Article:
VODAFONE CONNECTS, SNAPS UP HUTCH FOR $19.3 BILLION

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GLOBALISATION came calling on Sunday. Exactly 11 days after Tatas bought Corus, the biggest steel firm in the UK, it was the turn of a UK telecom major to reverse the roles.

UK telecom giant Vodafone has emerged as the front runner to buy a 67% stake in Hutchison Essar (HEL) at an enterprise value of $19.3 billion (Rs 86,000 crore), paving the way for the biggest-ever acquisition in India. Hutchison Telecom, owned by Hong-Kong billionaire Li Ka-shing, is expected to issue a formal announcement on Monday. Shortly after the news broke on Sunday, the Essar group, which had also placed a bid for HEL, sprung a big surprise. In a clearly conciliatory statement issued by its vice-chairman Ravi Ruia, Essar confirmed that it had received an offer to partner Vodafone and was evaluating all options.

"This is a good price which reflects the premier position of Hutchison Essar as India's leading operator. We are delighted that Hutchison and Essar have together created this value." This was in stark contrast to the incessant squabbling between Hutchison Telecom and the Essar group over the past few months. The Ruias also signalled that they may choose to remain invested in HEL by maintaining that the group "is a strategic player in the infrastructure development in India and neighbouring countries. Telecommunication is a core business for Essar Group and we continue to create value in this sector both within India and globally." Vodafone has also made similar offers to the other existing shareholders, Analjit Singh and Asim Ghosh to stay on as partners and retain their combined stake of 12.26%.

Mr Singh told ET that "the deal is good for the consumer and good for the country. I have agreed in-principle with Vodafone to be one of the Indian partners." Mr Ghosh could not be reached for comment. In another interesting twist, experts do not rule out a broad involvement of Bharti Airtel with Vodafone. However, this could not be confirmed.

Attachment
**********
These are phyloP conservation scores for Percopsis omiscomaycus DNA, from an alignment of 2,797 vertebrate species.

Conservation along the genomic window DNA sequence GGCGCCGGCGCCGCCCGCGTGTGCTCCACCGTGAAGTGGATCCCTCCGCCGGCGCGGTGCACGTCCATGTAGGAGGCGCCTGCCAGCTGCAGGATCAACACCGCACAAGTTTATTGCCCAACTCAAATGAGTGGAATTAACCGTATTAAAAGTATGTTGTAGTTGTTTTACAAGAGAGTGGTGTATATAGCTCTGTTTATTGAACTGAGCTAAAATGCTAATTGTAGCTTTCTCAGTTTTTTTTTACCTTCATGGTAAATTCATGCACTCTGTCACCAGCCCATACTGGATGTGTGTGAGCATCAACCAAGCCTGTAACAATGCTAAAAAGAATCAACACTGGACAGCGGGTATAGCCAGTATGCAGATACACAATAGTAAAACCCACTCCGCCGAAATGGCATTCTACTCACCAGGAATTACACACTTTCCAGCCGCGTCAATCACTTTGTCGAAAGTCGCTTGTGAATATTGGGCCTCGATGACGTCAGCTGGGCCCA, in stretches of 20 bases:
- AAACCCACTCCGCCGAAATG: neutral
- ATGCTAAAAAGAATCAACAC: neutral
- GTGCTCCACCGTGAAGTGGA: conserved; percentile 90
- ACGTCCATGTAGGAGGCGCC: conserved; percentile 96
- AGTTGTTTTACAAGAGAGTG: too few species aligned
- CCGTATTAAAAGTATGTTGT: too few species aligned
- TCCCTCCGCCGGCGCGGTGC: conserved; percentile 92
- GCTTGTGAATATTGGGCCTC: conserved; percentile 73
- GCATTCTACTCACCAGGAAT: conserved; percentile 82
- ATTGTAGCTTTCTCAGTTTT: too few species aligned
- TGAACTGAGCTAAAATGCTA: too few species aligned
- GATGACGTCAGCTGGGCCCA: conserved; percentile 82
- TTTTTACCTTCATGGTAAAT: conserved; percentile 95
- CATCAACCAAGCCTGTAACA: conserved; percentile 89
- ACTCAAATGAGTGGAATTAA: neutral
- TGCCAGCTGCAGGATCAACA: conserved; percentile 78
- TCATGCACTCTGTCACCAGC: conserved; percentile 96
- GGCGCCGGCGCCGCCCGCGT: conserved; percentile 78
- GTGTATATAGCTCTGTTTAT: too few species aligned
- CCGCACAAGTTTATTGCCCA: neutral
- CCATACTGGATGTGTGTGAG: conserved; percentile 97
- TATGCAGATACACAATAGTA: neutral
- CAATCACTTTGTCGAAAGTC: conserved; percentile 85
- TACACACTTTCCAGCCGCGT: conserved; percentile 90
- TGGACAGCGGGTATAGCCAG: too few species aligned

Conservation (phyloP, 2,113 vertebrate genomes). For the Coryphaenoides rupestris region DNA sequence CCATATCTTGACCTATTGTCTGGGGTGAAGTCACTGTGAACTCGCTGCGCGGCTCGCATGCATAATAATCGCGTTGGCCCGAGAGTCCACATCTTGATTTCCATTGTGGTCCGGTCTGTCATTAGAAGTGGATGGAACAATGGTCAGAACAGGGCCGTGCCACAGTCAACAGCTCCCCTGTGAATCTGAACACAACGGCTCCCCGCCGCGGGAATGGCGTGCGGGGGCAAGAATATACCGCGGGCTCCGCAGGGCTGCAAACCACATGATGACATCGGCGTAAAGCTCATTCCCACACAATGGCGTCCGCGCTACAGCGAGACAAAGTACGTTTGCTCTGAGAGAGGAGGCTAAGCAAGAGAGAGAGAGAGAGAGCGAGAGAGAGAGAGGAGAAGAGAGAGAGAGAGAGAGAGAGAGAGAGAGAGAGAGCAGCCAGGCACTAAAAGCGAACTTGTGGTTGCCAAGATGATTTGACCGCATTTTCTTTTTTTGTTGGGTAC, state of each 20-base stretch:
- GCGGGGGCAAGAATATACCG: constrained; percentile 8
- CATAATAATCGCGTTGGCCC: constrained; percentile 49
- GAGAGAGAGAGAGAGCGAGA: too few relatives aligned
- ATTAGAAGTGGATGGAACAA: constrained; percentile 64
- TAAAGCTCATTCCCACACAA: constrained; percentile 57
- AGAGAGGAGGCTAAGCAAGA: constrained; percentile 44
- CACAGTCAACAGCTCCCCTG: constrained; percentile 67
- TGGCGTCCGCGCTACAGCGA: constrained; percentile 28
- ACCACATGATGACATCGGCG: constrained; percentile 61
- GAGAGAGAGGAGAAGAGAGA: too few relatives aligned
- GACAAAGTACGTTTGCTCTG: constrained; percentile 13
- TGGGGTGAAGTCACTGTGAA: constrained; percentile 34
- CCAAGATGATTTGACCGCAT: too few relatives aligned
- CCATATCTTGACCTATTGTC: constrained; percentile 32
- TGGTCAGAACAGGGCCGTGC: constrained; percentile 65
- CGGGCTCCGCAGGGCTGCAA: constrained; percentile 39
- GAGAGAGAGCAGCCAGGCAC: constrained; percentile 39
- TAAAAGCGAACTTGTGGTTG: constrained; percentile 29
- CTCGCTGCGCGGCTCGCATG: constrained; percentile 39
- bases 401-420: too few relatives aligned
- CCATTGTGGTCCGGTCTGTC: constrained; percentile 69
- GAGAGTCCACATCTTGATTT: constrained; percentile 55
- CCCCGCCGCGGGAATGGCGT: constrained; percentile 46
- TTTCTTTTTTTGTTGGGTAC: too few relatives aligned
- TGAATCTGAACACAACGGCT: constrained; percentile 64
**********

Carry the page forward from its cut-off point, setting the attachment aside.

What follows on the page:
As per India’s FDI norms, foreign companies cannot hold more than 74% in Indian telecom entities. In the case of HEL, foreign holding is already 74%, of which 22% is held by Essar through a clutch of investment companies based in Mauritius. This means that the UK telecom firm may look at holding a controlling stake of 52% in HEL. Earlier on Sunday evening, news trickled in of the much-awaited
teleconference between the Hutchison Whampoa chairman Li Ka-shing and Hutchison Telecommunications International (HTIL) CEO Canning Fok, to discuss the bids submitted by Vodafone, Reliance Communications (RCL), Hindujas and the Essar Group, which owns 33% in HEL. While Mr Fok is currently camped in London, the billionaire owner of Hutchison is based in Hong Kong.

Sources say the Hindujas is said to have closely followed Vodafone and emerged as the secondhighest bidder with a marginally lower price than that quoted by Arun Sarinled Vodafone. Surprisingly, Reliance Communications, which was expected to be a serious contender, did not come up with an aggressive bid. Immediately after congratulating Vodafone for topping the bidding battle, the Hindujas confirmed to ET that they would they would not place any revised bid, indicating that there would be no further rounds of bidding.

Hutchison Telecom hopes to identify a preferred bidder by Lunar New Year, which begins on February 17, the South China Morning Post newspaper in Hong Kong said on Saturday. A source told Reuters, however, that it could be a month before a final decision was made.

Controversy has dogged the battle for HEL. Much of it centred around the Ruias, who had been insisting on exercising the right of first refusal (ROFR). The Essar Group contended that this right was exercisable, irrespective of who bid for HEL. Hutchison insisted that it was restricted to the Tatas, Bharti Airtel and RCL. Essar had also roped in Mumbai-based law firm Doijode Associates to take the case forward, in case ROFR was infringed, sources said. Yet in the end, with valuations topping an eye-popping $19 billion, even the Essar group may have decided that it made more financial sense to reap the rewards.

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